Houston Police are searching for a man who allegedly pulled a gun on Popeyes employees on Monday because the restaurant chain was sold out of its chicken sandwiches.
Police officers responded to an incident Monday just after 9 p.m. when they discovered several armed, angry customers demanding chicken sandwiches, KTRK reported.
Employees at the restaurant say a mob containing three men, two women, and a baby broke out after they were told by drive-thru workers that the sandwiches were sold out.
Houston Police announced in a tweet that one of the men pulled a gun on one of the employees once he heard the news.
Southeast officers are at 7100 Scott. Male pulled a gun on employees of restaurant after they ran out of chicken sandwich. 202 pic.twitter.com/xC6jlmwJeD
— Houston Police (@houstonpolice) September 3, 2019
The employee locked the doors to control the mob when they attempted to enter the restaurant. The baby was left inside the vehicle while the situation occurred.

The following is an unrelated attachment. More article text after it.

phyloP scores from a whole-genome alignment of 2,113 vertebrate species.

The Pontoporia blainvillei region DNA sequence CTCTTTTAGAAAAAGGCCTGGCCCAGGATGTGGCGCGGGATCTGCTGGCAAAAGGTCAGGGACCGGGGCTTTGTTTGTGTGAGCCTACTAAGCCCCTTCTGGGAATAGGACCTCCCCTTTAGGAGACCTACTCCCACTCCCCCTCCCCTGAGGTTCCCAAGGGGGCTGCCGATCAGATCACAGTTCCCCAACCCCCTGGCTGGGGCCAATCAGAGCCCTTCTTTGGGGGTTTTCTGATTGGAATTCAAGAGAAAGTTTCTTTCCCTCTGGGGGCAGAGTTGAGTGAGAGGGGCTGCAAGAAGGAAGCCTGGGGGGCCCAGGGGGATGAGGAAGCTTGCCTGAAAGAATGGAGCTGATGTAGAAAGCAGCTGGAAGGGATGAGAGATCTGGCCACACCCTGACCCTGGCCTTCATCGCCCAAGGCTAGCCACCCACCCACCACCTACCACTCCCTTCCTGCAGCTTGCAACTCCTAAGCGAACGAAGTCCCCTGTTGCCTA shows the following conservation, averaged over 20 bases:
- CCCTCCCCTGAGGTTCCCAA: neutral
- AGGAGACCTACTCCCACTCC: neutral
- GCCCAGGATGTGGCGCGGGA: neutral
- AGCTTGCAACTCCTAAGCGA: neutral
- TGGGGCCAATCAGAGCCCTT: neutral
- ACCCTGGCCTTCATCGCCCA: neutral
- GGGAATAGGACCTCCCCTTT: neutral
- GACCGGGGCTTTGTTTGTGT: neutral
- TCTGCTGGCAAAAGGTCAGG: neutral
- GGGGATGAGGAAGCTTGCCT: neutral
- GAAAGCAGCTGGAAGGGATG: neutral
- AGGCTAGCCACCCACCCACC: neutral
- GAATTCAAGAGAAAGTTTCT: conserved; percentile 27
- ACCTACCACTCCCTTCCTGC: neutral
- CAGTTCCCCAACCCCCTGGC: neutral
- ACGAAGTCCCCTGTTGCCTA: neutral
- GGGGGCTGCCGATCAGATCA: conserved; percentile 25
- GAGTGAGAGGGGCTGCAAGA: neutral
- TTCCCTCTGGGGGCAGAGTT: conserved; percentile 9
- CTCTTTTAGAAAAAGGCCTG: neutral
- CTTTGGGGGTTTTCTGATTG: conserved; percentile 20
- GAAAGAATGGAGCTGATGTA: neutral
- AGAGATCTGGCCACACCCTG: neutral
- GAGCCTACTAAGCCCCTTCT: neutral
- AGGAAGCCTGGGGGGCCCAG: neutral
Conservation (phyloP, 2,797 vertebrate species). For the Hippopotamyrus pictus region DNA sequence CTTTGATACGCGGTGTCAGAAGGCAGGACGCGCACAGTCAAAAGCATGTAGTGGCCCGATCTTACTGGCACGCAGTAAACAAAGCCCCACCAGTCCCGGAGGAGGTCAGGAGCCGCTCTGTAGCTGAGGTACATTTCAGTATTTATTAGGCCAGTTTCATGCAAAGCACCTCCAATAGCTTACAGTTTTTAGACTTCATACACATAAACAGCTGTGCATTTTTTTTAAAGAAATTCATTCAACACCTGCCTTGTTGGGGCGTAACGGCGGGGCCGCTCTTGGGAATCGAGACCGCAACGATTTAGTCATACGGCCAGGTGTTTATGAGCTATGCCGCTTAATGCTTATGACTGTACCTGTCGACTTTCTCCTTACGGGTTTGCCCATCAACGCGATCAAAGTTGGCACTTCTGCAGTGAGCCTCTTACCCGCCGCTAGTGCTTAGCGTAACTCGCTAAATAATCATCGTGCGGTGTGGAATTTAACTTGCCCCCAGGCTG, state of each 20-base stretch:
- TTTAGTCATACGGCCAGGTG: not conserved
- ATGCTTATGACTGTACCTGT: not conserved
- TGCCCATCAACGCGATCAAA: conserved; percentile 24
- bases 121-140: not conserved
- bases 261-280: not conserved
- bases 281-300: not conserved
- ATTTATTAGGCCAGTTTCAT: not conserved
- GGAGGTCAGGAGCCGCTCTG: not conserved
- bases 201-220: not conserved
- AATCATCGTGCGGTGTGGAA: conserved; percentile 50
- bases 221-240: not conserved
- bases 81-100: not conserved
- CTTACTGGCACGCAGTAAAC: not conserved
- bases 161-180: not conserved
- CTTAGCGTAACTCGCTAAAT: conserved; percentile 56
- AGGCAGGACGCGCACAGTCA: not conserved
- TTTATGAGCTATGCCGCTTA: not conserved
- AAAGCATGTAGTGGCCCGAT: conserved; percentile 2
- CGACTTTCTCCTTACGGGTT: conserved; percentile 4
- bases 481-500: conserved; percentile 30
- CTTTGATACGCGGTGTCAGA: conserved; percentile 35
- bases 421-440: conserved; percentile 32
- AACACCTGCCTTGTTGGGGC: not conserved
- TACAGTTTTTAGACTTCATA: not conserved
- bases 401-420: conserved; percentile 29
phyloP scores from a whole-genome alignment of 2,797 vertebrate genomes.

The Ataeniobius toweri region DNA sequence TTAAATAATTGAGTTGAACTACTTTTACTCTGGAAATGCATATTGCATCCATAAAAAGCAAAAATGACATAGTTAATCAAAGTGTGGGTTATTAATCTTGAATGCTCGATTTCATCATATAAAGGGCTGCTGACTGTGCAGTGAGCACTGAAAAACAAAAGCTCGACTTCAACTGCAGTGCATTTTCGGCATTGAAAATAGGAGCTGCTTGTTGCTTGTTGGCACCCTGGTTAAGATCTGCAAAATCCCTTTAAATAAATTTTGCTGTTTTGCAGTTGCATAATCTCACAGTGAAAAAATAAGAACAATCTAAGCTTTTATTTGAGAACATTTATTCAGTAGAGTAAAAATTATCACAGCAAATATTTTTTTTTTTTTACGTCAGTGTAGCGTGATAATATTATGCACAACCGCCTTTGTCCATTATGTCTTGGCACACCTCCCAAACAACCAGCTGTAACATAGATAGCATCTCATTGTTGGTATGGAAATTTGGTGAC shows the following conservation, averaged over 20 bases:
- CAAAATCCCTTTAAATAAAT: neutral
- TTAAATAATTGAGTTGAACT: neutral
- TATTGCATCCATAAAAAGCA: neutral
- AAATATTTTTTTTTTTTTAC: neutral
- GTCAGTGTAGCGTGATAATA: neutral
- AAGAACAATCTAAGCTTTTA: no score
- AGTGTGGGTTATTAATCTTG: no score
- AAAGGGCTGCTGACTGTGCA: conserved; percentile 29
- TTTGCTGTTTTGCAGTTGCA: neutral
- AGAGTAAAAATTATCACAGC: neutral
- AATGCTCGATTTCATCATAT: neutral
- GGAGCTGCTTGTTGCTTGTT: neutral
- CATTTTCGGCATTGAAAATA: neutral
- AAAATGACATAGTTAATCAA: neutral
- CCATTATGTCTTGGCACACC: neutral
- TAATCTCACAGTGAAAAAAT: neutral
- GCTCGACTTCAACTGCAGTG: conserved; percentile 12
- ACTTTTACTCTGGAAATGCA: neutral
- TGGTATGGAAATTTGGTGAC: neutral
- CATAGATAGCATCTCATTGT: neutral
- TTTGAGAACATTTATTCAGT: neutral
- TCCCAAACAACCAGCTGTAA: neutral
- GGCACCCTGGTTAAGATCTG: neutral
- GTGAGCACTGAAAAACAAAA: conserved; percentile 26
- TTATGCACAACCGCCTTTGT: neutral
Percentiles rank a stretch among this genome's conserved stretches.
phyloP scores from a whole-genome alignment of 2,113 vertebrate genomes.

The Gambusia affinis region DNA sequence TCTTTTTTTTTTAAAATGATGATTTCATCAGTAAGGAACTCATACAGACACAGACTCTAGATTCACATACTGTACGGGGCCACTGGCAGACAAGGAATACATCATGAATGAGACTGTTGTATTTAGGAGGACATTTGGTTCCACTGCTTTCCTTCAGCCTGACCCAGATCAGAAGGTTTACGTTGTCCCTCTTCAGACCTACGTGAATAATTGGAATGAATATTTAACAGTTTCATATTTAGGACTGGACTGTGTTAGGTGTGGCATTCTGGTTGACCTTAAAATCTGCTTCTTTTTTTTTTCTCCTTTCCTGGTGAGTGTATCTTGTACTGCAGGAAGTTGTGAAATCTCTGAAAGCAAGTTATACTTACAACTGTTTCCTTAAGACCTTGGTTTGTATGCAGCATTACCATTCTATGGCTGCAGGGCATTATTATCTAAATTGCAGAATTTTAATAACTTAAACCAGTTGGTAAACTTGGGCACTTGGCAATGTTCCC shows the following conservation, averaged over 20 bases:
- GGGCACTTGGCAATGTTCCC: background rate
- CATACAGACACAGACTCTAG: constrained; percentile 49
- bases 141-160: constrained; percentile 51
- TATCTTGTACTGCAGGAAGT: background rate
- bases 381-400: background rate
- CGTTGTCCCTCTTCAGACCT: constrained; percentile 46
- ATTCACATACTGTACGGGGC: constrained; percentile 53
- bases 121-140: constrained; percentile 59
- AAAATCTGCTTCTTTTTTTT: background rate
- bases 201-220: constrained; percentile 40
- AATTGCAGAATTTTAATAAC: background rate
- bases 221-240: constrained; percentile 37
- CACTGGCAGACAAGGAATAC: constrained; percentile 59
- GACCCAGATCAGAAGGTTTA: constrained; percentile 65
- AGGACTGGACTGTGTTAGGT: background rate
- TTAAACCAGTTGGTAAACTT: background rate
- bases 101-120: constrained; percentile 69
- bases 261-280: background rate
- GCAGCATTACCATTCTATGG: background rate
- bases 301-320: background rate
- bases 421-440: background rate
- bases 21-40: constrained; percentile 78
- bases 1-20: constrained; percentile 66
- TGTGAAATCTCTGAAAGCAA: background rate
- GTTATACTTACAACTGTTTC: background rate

KHOU reported that nobody was injured during the incident. Police say the man with the gun had dreadlocks, face tattoos, and wore a black shirt with red sleeves. Witnesses say the group fled Popeyes in a blue SUV.
Popeyes has received a lot of fallout after the chain announced last week that they were sold out of their popular chicken sandwiches.
Y’all. We love that you love The Sandwich. Unfortunately we’re sold out (for now). pic.twitter.com/Askp7aH5Rr
— Popeyes Chicken (@PopeyesChicken) August 27, 2019
While some people have resorted to violence against Popeyes for running out of their chicken sandwiches, others have sought to sue the fast-food giant in court for not living up to its promises.
A Tennessee man filed a civil summons against Popeyes for false advertising and wasting his time, claiming the fast-food restaurant purposely over hyped and failed to deliver its supply of chicken sandwiches to meet demands.
The man also added that Popeyes failed to deliver to its customers because it wanted to revel in its ongoing feud with chicken sandwich competitor Chick-fil-A.